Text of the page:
VicRoads equips fleet with reverse braking technology


New safety technology will be rolled out across the VicRoads maintenance fleet

VicRoads equips fleet with reverse braking technology
Reverse Smart's technology helps VicRoads avoid accidents.

 

After successfully completing a six month trial, VicRoads will update its road maintenance fleet with radar-based reverse braking technology in an effort to stamp out employee injuries.

The automated technology from Reverse Smart, trialled on a patrol truck and tip truck, senses when an object is behind the vehicle and, if reverse is initiated, automatically applies airbrakes.

Between 2003 and 2012, Safe Work Australia says 18 workers were killed in incidents involving reversing trucks in the workplace. 

In the last 48 hours, according to reports, a reversing truck driven by a prison officer claimed the life of an inmate at the Hakea Prison in Canning Vale, Western Australia.

VicRoads chief executive, John Merritt, believes incidents of this nature can be avoided with the technology, which is standard in new vehicles in Europe, Japan and the US.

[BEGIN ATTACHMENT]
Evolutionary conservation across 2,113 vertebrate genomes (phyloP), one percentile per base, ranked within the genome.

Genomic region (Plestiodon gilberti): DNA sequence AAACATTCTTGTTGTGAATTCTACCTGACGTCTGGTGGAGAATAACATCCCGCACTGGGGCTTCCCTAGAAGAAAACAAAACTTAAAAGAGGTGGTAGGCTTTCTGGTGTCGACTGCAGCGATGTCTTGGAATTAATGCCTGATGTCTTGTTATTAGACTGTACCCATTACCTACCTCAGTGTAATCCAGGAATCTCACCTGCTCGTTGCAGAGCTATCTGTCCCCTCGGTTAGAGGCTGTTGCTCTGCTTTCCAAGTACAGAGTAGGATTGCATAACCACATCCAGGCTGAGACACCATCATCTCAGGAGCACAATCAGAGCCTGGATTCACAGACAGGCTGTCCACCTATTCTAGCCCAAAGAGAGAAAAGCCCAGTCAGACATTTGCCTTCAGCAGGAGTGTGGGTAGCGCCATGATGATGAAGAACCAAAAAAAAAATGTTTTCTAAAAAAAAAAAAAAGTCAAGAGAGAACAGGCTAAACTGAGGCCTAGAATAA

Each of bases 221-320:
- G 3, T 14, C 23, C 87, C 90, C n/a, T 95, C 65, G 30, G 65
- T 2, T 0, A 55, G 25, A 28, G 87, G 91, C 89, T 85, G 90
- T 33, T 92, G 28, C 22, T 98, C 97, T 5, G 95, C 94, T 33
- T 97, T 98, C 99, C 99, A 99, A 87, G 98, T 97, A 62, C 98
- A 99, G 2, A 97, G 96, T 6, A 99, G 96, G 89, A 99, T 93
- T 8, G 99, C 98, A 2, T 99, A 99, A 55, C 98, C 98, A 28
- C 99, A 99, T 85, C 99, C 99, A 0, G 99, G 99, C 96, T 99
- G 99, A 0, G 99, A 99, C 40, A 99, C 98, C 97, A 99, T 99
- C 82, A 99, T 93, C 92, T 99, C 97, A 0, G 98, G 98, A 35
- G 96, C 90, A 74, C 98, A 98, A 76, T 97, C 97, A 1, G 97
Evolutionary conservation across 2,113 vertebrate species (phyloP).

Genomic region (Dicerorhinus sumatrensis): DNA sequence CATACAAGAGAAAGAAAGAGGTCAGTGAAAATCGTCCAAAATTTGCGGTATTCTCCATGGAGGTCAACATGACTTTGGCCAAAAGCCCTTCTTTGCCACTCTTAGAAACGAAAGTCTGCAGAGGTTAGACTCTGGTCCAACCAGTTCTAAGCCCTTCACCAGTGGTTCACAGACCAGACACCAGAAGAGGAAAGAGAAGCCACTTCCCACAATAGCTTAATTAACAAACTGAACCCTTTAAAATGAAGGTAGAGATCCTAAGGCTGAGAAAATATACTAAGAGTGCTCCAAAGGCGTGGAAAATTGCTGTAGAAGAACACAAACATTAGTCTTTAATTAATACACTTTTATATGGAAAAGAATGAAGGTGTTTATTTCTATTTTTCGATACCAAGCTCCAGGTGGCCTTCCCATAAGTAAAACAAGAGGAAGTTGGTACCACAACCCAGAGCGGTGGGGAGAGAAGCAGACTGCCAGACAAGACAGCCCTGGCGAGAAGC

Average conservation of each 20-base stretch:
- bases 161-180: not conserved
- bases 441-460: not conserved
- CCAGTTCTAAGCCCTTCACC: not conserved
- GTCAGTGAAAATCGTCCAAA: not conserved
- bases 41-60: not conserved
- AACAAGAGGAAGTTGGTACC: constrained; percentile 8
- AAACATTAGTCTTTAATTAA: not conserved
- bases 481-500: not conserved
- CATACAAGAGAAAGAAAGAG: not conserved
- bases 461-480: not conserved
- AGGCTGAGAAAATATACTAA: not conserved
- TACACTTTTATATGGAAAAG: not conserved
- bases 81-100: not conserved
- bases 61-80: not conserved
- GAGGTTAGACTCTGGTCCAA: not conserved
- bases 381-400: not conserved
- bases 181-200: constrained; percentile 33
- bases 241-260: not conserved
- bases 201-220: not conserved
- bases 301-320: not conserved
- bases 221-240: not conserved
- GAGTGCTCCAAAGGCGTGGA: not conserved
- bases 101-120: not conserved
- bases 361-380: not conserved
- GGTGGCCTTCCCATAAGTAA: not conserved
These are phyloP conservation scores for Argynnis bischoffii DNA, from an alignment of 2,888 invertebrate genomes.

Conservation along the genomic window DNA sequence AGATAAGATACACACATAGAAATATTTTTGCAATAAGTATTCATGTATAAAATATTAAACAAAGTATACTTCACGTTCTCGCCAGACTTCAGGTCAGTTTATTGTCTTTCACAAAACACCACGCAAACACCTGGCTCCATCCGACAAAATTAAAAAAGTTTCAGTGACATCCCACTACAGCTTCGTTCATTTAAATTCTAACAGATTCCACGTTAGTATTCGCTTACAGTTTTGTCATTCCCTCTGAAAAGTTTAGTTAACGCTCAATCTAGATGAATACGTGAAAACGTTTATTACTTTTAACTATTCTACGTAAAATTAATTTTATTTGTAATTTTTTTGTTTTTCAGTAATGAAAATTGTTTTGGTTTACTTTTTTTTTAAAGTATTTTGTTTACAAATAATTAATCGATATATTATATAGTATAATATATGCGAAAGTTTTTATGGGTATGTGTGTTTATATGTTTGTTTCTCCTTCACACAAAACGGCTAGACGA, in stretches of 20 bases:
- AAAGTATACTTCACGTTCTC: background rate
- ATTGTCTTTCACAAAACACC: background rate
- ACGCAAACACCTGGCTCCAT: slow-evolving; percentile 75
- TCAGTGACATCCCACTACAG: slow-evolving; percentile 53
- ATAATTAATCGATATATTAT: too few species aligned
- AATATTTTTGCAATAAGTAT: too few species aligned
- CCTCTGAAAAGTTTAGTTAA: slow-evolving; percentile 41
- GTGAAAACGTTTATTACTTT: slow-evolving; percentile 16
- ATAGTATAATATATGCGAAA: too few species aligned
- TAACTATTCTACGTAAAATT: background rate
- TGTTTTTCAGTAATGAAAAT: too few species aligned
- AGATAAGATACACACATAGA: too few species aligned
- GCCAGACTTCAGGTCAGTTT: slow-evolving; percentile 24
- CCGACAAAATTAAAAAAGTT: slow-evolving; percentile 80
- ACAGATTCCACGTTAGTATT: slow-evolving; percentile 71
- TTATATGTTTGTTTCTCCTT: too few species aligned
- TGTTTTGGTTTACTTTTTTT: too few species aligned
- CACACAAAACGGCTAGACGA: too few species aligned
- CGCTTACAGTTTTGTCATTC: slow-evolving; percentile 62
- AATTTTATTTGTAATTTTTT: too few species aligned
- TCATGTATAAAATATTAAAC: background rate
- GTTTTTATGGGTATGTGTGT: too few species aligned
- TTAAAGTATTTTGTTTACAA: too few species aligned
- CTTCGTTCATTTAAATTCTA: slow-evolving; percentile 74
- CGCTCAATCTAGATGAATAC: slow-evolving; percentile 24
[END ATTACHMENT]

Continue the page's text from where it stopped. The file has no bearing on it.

"Safety in the workplace is of the upmost importance and this technology will significantly improve safe working conditions for VicRoads employees," Merritt says.

"The safety of our people and members of the public is paramount and the autonomous braking system will make a difference."

The partnership between VicRoads and Reverse Smart has been running longer than the six month trial, Reverse Smart business manager Davin Hamnett says, with the technology company helping VicRoads solve previous issues in the area.

"Truck and plant reversing accidents was the biggest problem they were experiencing from an OH&S perspective," Hamnett says, "and [they] had trialled some other related technologies previously – with obvious poor results."

The company has worked in the space for a number of years, he says, but needed to come up with a suitable product for heavy vehicle and plant operators.

"Given the varied operating conditions that this type of heavy equipment works within, and that we are trying to protect fragile workers behind them, it becomes obvious that the sensing technology needs to be a premium product," he says. 

"With all of these factors in consideration, Radar detection ticks all the boxes."

The road authority will share its trail data with transport groups and fleet operators in an effort to advance its use within the industry.

"We believe this technology will significantly reduce worksite risks and we hope it will become standard across the industry," Merritt says.

"Our dedication to workplace safety never ends and VicRoads will continue to consider any new technology which may save lives."

 

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